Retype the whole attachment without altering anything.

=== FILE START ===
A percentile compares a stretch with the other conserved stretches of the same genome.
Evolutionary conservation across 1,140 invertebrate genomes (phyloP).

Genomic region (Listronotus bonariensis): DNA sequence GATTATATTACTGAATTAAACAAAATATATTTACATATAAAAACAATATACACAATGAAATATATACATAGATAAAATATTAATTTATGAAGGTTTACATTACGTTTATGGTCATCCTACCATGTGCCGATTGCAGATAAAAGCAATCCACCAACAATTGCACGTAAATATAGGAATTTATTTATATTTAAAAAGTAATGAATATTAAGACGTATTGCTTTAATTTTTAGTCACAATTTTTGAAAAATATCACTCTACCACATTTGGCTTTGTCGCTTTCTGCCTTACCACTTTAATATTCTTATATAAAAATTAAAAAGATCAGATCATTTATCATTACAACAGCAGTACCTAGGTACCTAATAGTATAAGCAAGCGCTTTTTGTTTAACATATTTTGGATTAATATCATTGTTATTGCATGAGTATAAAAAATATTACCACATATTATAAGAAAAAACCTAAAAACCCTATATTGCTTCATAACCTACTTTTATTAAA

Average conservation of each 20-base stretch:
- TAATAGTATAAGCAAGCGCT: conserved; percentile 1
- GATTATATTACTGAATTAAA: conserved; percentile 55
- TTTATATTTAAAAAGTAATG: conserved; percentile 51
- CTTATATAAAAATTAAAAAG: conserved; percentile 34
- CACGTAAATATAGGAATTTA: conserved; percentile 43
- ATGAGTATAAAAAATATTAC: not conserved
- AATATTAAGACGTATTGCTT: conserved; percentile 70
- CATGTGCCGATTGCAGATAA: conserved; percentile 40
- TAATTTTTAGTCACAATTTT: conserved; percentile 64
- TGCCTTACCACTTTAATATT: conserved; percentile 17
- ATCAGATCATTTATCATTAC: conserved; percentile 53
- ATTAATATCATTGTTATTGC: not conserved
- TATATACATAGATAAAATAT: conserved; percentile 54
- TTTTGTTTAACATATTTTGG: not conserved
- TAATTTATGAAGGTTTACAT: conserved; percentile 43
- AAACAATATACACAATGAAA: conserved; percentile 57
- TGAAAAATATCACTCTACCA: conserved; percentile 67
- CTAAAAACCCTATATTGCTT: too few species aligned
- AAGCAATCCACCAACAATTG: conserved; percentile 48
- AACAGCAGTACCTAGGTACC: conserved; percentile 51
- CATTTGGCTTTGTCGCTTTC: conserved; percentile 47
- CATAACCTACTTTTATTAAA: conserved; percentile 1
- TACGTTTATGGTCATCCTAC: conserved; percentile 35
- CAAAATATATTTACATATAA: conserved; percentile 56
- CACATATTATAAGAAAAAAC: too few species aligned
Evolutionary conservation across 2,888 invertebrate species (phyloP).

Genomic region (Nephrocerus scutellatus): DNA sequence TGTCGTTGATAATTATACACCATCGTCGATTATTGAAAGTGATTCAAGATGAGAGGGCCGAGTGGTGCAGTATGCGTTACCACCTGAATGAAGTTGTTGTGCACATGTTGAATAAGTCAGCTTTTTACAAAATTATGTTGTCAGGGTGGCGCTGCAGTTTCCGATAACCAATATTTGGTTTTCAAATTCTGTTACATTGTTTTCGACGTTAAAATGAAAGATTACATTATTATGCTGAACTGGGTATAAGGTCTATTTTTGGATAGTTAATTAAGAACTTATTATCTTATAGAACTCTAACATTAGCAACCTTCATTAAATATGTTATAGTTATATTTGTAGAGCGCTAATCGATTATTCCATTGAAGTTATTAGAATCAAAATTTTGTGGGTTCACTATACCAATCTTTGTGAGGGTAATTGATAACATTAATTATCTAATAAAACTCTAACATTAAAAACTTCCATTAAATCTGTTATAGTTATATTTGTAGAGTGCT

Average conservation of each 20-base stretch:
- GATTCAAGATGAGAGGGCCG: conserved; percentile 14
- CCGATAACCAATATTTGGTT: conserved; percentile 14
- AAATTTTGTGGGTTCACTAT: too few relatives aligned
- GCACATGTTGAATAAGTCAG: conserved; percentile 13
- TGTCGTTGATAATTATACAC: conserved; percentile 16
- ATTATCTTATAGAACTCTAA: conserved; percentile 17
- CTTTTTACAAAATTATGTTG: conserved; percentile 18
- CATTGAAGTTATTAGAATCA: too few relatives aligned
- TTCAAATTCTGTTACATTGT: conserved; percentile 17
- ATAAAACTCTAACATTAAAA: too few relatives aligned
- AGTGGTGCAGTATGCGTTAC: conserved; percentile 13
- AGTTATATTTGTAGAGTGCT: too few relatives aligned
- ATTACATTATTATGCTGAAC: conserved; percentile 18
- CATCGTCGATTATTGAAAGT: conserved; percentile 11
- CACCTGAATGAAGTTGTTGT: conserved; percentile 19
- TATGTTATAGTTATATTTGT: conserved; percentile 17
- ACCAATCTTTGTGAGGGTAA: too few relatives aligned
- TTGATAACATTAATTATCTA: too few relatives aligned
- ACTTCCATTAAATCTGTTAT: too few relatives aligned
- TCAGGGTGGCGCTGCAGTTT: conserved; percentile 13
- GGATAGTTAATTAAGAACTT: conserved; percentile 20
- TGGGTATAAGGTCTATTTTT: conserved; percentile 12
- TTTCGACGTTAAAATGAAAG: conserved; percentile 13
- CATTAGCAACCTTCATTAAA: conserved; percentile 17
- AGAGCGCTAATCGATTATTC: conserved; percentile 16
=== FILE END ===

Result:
A percentile compares a stretch with the other conserved stretches of the same genome.
Evolutionary conservation across 1,140 invertebrate genomes (phyloP).

Genomic region (Listronotus bonariensis): DNA sequence GATTATATTACTGAATTAAACAAAATATATTTACATATAAAAACAATATACACAATGAAATATATACATAGATAAAATATTAATTTATGAAGGTTTACATTACGTTTATGGTCATCCTACCATGTGCCGATTGCAGATAAAAGCAATCCACCAACAATTGCACGTAAATATAGGAATTTATTTATATTTAAAAAGTAATGAATATTAAGACGTATTGCTTTAATTTTTAGTCACAATTTTTGAAAAATATCACTCTACCACATTTGGCTTTGTCGCTTTCTGCCTTACCACTTTAATATTCTTATATAAAAATTAAAAAGATCAGATCATTTATCATTACAACAGCAGTACCTAGGTACCTAATAGTATAAGCAAGCGCTTTTTGTTTAACATATTTTGGATTAATATCATTGTTATTGCATGAGTATAAAAAATATTACCACATATTATAAGAAAAAACCTAAAAACCCTATATTGCTTCATAACCTACTTTTATTAAA

Average conservation of each 20-base stretch:
- TAATAGTATAAGCAAGCGCT: conserved; percentile 1
- GATTATATTACTGAATTAAA: conserved; percentile 55
- TTTATATTTAAAAAGTAATG: conserved; percentile 51
- CTTATATAAAAATTAAAAAG: conserved; percentile 34
- CACGTAAATATAGGAATTTA: conserved; percentile 43
- ATGAGTATAAAAAATATTAC: not conserved
- AATATTAAGACGTATTGCTT: conserved; percentile 70
- CATGTGCCGATTGCAGATAA: conserved; percentile 40
- TAATTTTTAGTCACAATTTT: conserved; percentile 64
- TGCCTTACCACTTTAATATT: conserved; percentile 17
- ATCAGATCATTTATCATTAC: conserved; percentile 53
- ATTAATATCATTGTTATTGC: not conserved
- TATATACATAGATAAAATAT: conserved; percentile 54
- TTTTGTTTAACATATTTTGG: not conserved
- TAATTTATGAAGGTTTACAT: conserved; percentile 43
- AAACAATATACACAATGAAA: conserved; percentile 57
- TGAAAAATATCACTCTACCA: conserved; percentile 67
- CTAAAAACCCTATATTGCTT: too few species aligned
- AAGCAATCCACCAACAATTG: conserved; percentile 48
- AACAGCAGTACCTAGGTACC: conserved; percentile 51
- CATTTGGCTTTGTCGCTTTC: conserved; percentile 47
- CATAACCTACTTTTATTAAA: conserved; percentile 1
- TACGTTTATGGTCATCCTAC: conserved; percentile 35
- CAAAATATATTTACATATAA: conserved; percentile 56
- CACATATTATAAGAAAAAAC: too few species aligned
Evolutionary conservation across 2,888 invertebrate species (phyloP).

Genomic region (Nephrocerus scutellatus): DNA sequence TGTCGTTGATAATTATACACCATCGTCGATTATTGAAAGTGATTCAAGATGAGAGGGCCGAGTGGTGCAGTATGCGTTACCACCTGAATGAAGTTGTTGTGCACATGTTGAATAAGTCAGCTTTTTACAAAATTATGTTGTCAGGGTGGCGCTGCAGTTTCCGATAACCAATATTTGGTTTTCAAATTCTGTTACATTGTTTTCGACGTTAAAATGAAAGATTACATTATTATGCTGAACTGGGTATAAGGTCTATTTTTGGATAGTTAATTAAGAACTTATTATCTTATAGAACTCTAACATTAGCAACCTTCATTAAATATGTTATAGTTATATTTGTAGAGCGCTAATCGATTATTCCATTGAAGTTATTAGAATCAAAATTTTGTGGGTTCACTATACCAATCTTTGTGAGGGTAATTGATAACATTAATTATCTAATAAAACTCTAACATTAAAAACTTCCATTAAATCTGTTATAGTTATATTTGTAGAGTGCT

Average conservation of each 20-base stretch:
- GATTCAAGATGAGAGGGCCG: conserved; percentile 14
- CCGATAACCAATATTTGGTT: conserved; percentile 14
- AAATTTTGTGGGTTCACTAT: too few relatives aligned
- GCACATGTTGAATAAGTCAG: conserved; percentile 13
- TGTCGTTGATAATTATACAC: conserved; percentile 16
- ATTATCTTATAGAACTCTAA: conserved; percentile 17
- CTTTTTACAAAATTATGTTG: conserved; percentile 18
- CATTGAAGTTATTAGAATCA: too few relatives aligned
- TTCAAATTCTGTTACATTGT: conserved; percentile 17
- ATAAAACTCTAACATTAAAA: too few relatives aligned
- AGTGGTGCAGTATGCGTTAC: conserved; percentile 13
- AGTTATATTTGTAGAGTGCT: too few relatives aligned
- ATTACATTATTATGCTGAAC: conserved; percentile 18
- CATCGTCGATTATTGAAAGT: conserved; percentile 11
- CACCTGAATGAAGTTGTTGT: conserved; percentile 19
- TATGTTATAGTTATATTTGT: conserved; percentile 17
- ACCAATCTTTGTGAGGGTAA: too few relatives aligned
- TTGATAACATTAATTATCTA: too few relatives aligned
- ACTTCCATTAAATCTGTTAT: too few relatives aligned
- TCAGGGTGGCGCTGCAGTTT: conserved; percentile 13
- GGATAGTTAATTAAGAACTT: conserved; percentile 20
- TGGGTATAAGGTCTATTTTT: conserved; percentile 12
- TTTCGACGTTAAAATGAAAG: conserved; percentile 13
- CATTAGCAACCTTCATTAAA: conserved; percentile 17
- AGAGCGCTAATCGATTATTC: conserved; percentile 16